The last giant panda bear in Europe was able to inhabit the forested wetlands of Bulgaria about six million years ago. The researchers found this new species from two fossil teeth that had been sleeping in the Bulgarian Museum of Natural History since their discovery in the late 1970s. The animal was similar in size to today’s iconic black and white bear, but it did not depend solely on bamboo.
“Although it is not a direct ancestor of the modern giant panda genus, it is its close relative”explains the researcher Nikolai Spassov, whose findings are published this Monday in ‘Journal of Vertebrate Paleontology’.
An upper butcher’s tooth (used to cut through meat and bone similar to scissors) and an upper canine were originally cataloged by paleontologist Ivan Nikolov, who added them to the museum’s fossil hoard when they were unearthed in northwestern Bulgaria. This new species is called Agriarctos nikolovi in his honor.
“They just had a vaguely handwritten label”Professor Spassov recalls about the fossil. “It took me many years to find out what his age was. Then it also took me a long time to realize that it was an unknown fossil giant panda.”recognize.
The charcoal deposits in which the teeth were found, which have imbued them with a blackened hue, suggest that this ancient panda inhabited forested and swampy regions.
There, during the Miocene epoch, it probably ate a primarily vegetarian diet, but did not rely solely on bamboo. Fossils of the basic grass that supports the modern panda are rare in the European and especially late Miocene Bulgarian fossil record, and the tooth spikes do not seem strong enough to crush the woody stems.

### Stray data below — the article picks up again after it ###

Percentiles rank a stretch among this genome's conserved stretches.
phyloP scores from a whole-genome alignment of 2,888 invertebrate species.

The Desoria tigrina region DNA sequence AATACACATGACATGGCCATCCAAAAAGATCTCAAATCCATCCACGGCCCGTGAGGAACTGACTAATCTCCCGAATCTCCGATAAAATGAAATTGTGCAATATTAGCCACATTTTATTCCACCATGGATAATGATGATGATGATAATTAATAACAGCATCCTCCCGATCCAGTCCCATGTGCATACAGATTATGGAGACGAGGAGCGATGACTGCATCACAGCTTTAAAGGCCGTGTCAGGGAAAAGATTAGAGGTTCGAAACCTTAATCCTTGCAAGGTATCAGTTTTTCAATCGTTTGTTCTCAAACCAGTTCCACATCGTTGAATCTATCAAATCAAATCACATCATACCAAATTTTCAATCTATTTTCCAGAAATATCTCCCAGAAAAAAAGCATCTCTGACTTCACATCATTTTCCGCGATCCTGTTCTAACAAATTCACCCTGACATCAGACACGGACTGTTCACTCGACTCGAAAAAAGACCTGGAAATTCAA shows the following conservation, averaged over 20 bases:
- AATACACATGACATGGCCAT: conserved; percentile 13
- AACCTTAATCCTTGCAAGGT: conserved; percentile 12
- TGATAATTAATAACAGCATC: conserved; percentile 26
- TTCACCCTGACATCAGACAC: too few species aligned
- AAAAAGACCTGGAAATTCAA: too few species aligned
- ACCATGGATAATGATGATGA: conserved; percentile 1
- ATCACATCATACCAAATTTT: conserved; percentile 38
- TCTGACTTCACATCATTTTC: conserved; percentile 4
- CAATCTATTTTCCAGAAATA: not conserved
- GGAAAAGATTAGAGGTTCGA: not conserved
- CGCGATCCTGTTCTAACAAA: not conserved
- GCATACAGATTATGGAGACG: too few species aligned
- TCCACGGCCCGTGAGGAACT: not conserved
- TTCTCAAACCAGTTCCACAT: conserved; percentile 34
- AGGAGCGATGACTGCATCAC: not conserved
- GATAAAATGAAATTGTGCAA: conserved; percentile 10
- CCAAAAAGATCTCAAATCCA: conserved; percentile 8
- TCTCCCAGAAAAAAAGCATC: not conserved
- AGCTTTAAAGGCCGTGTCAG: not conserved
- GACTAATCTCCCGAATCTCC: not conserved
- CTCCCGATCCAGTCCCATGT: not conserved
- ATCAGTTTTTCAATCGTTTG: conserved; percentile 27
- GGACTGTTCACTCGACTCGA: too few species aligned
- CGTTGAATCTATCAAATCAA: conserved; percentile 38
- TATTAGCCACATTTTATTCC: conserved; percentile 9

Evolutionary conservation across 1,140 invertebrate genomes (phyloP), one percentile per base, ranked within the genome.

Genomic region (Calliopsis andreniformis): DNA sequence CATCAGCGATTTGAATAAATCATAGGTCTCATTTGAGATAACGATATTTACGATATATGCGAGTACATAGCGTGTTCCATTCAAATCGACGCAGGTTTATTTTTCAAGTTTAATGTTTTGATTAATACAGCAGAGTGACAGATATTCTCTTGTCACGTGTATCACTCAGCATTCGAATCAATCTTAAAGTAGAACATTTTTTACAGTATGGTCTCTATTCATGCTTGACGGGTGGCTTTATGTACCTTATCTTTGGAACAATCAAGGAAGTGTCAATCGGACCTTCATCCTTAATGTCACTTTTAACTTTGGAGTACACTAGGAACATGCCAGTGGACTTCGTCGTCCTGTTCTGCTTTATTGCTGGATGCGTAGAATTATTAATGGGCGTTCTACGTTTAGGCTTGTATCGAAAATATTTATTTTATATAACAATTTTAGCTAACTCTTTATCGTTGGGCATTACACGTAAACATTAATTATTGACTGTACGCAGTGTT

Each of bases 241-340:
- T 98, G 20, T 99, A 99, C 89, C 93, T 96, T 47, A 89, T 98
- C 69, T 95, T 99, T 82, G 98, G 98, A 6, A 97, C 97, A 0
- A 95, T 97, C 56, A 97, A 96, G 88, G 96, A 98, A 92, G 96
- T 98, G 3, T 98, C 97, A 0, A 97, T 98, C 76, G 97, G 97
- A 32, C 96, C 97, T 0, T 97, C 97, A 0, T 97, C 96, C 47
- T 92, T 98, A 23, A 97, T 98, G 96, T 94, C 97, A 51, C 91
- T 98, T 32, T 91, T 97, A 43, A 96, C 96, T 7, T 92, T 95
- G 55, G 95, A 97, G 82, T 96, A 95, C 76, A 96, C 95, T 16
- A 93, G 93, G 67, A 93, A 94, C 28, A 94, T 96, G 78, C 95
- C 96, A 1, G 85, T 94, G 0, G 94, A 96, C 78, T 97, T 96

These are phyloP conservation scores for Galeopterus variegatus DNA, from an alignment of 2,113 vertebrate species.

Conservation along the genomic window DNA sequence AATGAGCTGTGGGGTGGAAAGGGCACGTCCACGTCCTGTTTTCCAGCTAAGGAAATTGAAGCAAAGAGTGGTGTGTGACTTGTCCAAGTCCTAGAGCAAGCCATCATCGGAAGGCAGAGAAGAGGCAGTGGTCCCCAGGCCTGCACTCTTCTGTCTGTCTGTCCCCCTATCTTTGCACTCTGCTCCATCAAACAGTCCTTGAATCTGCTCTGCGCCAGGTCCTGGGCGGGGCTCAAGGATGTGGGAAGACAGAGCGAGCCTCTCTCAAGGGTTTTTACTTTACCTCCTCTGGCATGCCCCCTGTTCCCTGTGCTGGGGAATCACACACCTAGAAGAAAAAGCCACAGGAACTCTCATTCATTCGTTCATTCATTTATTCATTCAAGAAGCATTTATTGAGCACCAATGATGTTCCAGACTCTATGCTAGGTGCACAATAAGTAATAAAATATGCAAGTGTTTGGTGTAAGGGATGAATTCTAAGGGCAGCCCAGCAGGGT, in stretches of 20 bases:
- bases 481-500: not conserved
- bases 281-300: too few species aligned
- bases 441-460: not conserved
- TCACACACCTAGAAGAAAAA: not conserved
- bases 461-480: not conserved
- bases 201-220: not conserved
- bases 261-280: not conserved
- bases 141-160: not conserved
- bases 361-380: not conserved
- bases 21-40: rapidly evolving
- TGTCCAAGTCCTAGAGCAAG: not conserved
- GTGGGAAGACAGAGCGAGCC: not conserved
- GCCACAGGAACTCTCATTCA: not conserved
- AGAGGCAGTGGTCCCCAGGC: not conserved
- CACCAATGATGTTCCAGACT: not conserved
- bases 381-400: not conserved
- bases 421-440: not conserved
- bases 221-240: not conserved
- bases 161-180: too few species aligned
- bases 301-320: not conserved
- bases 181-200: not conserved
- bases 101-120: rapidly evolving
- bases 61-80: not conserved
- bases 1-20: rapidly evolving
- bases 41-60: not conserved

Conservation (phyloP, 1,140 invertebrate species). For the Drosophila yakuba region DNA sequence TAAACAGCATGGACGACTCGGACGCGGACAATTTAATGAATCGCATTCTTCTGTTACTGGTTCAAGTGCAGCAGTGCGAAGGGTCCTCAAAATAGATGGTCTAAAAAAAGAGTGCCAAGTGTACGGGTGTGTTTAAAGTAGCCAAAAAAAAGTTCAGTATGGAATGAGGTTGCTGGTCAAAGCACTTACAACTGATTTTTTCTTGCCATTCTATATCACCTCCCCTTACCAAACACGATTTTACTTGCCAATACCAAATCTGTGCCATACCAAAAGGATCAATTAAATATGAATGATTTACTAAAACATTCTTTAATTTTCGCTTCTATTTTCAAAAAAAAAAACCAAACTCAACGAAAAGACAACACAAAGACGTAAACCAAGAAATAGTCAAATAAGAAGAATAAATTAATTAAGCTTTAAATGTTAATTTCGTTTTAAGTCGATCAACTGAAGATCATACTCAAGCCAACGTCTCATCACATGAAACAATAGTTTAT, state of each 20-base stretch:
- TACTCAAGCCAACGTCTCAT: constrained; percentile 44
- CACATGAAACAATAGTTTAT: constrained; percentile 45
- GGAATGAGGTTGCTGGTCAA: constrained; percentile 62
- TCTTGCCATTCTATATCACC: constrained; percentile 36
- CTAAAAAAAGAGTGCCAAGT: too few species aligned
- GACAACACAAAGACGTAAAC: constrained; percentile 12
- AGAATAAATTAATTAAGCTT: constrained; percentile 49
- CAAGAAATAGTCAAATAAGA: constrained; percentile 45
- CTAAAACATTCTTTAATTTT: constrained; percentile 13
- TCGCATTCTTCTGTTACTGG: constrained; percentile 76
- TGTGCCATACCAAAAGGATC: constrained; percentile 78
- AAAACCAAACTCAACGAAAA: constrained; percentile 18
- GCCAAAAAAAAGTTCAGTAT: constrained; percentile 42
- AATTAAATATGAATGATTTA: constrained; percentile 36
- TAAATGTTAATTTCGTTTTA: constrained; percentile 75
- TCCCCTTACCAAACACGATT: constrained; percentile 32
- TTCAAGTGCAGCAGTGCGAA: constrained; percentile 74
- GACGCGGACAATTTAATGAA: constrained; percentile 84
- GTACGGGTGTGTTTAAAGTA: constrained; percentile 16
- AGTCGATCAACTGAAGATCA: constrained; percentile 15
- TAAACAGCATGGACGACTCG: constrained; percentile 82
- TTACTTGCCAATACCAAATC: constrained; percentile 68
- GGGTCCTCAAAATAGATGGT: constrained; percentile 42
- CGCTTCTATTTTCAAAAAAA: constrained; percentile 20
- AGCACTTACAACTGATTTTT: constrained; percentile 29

Instead, it likely fed on softer plant materials, aligning with the general trend toward greater reliance on plants in the evolutionary history of this group. Sharing their environment with other large predators likely drove the giant panda lineage toward vegetarianism.
“Likely competition with other species, especially carnivores and presumably other bears, explains the closer food specialization of giant pandas to plant foods under humid forest conditions.”says Spasov.
However, the teeth A. nikolovi they provided ample defense against predators. Furthermore, the canines are comparable in size to those of the modern panda, suggesting that they belonged to an animal of similar size or only slightly smaller.
The authors propose that A. nikolovi it may have become extinct as a result of climate change, likely due to the ‘Messinian salinity crisis’, an event in which the Mediterranean basin dried up, significantly altering the surrounding terrestrial environments.
“Giant pandas are a very specialized group of bears”Spassov adds. “It is likely that climate change at the end of the Miocene in southern Europe, leading to aridification, had an adverse effect on the existence of the last European panda”underlines.
While this group of animals is best known for its only living representative, the giant panda, they once spread across Europe and Asia. The group may have developed in Europe and then headed to Asia, where the ancestors of another genus developed, ailurctos. These early pandas may have evolved later in Ailuropodathe modern giant panda.